In the first in a series of great golf arguments, we’ve asked Alan Shipnuck and Gary Van Sickle to debate the merits of the Presidents Cup and the Ryder Cup. After reading their arguments, tell us what you think in our forum.
The Ryder Cup is so 20th century. If you have a long memory, you may recall some of the classics: the War by the Shore, Choke Hill, the Battle at Brookline. Those clashes featured nerve-jangling golf between the battle-hardened, flag-waving, camo-wearing Yankees and a powerhouse European team stocked with Hall of Famers. But the Ryder Cup appears to be the only known victim of the Y2K bug. An event once defined by drama has turned into a joke, with deathly boring matches on often inferior golf courses between the lifeless, puckered Americans and an obnoxious European team full of players who under-achieve during the 103 weeks between Cups.
Meanwhile, the Presidents Cup has of late become nail-biting, must-see TV. In 2003 there was the epic Tiger Woods-Ernie Els playoff in the South African twilight. Last time around the match was a dead-heat heading into the singles, and the outcome hinged on thee matches that went to 18: Phil Mickelson birdied the last hole to halve his match with Angel Cabrera in a heavyweight slugfest, Fred Couples birdied the last hole to take down Vijay Singh in a win that rallied the Yanks around their emotional leader, and Chris DiMarco wrapped things up with his own birdie at the last. Star power and great golf, all at the same time.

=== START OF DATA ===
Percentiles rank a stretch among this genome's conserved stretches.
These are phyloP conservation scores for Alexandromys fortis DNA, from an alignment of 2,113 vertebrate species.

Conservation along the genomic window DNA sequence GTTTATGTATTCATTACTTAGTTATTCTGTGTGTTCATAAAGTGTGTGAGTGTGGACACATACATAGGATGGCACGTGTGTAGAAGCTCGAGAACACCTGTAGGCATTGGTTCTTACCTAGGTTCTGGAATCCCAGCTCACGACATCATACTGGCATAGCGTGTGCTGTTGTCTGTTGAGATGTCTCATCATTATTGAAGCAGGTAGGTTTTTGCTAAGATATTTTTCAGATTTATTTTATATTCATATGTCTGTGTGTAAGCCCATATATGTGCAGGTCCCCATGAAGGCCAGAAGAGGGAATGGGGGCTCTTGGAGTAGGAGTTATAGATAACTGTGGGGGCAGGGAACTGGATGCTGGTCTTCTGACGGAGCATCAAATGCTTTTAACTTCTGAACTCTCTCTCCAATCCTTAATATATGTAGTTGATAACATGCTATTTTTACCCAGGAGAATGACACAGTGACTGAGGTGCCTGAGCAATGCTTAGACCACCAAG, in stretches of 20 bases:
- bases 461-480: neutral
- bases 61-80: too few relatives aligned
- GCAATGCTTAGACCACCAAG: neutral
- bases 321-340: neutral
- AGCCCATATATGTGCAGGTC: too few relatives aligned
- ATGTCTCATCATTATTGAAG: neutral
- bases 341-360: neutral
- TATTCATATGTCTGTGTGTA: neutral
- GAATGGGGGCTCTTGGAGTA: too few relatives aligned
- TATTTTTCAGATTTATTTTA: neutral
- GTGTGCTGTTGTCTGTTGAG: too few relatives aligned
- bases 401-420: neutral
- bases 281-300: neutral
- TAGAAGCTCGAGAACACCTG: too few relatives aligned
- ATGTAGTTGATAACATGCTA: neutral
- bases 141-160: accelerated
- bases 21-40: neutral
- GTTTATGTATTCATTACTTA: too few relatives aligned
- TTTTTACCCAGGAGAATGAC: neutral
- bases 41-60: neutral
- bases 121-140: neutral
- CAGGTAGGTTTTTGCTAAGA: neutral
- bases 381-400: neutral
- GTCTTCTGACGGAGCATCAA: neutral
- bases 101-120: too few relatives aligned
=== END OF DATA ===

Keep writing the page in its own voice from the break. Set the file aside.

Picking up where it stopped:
What makes the Presidents Cup so superior to the Ryder Cup? For starters, right now the best foreign players hail not from Europe but from Australia and South Africa, with exotic outliers by way of South America, Fiji, and New Zealand. The Presidents Cup also has a superior format, as it’s spread over four days instead of three, allowing more players to play in more matches, which seems to raise the overall level of the competition. In the Ryder Cup, the weaker sticks are often forced to hide in the team room, and then their confidence is shaken when they’re finally called upon.
The golf courses are another factor. When the Presidents Cup has left the U.S., it’s gone to classy, classic layouts like Royal Melbourne and now Royal Montreal. The Ryder Cup goes to dogtracks like the Belfry and the K Club strictly for financial reasons.
But the biggest reason I prefer the Prez Cup is because it’s fun. The players are relaxed and enjoying themselves, which leads to great golf and palpable team spirit. The Ryder Cup has become so overhyped and overwrought that the competitors — or, more to the point, the Americans — are playing not to screw up, which they inevitably do. In this debate Ryder Cup boosters reflexively point to its history and tradition, but the 1990’s are over. The Ryder Cup as we know it exists only in Golf Channel highlight packages. For compelling team action, right now the Presidents Cup is the only way to go.